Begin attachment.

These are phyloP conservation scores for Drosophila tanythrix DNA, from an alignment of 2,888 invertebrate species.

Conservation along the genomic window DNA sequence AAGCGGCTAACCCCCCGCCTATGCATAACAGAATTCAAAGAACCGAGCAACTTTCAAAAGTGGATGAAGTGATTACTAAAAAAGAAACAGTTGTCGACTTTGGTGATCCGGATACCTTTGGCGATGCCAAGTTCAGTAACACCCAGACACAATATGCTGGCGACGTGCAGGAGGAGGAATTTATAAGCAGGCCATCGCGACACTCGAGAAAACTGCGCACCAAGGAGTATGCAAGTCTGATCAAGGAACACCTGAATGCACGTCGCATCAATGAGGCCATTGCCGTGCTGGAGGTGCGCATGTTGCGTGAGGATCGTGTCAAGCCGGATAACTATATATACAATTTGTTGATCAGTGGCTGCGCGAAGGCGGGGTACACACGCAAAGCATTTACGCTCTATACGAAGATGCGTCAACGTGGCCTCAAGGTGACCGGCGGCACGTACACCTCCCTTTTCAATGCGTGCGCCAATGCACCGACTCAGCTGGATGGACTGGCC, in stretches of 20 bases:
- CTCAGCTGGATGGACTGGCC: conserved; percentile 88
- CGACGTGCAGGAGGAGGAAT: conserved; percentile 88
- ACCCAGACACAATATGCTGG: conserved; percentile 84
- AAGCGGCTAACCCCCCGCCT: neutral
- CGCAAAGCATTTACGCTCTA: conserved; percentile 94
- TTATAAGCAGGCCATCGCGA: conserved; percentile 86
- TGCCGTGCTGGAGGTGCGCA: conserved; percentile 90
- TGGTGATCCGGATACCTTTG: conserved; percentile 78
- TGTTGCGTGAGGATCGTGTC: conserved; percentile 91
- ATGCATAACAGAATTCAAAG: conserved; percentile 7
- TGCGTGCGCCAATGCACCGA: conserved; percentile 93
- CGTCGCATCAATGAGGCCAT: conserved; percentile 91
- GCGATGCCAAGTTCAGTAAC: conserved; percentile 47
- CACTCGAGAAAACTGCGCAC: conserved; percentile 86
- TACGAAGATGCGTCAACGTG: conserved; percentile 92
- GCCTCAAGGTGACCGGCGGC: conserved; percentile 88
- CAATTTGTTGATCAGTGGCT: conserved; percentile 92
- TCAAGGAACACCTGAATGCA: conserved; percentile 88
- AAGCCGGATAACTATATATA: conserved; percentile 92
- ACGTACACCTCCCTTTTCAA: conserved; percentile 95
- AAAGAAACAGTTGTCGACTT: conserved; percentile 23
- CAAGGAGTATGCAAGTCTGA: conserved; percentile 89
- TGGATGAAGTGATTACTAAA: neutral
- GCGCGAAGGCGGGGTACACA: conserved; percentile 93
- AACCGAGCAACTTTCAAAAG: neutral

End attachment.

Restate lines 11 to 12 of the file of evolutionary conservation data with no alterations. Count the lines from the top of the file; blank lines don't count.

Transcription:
- TGTTGCGTGAGGATCGTGTC: conserved; percentile 91
- ATGCATAACAGAATTCAAAG: conserved; percentile 7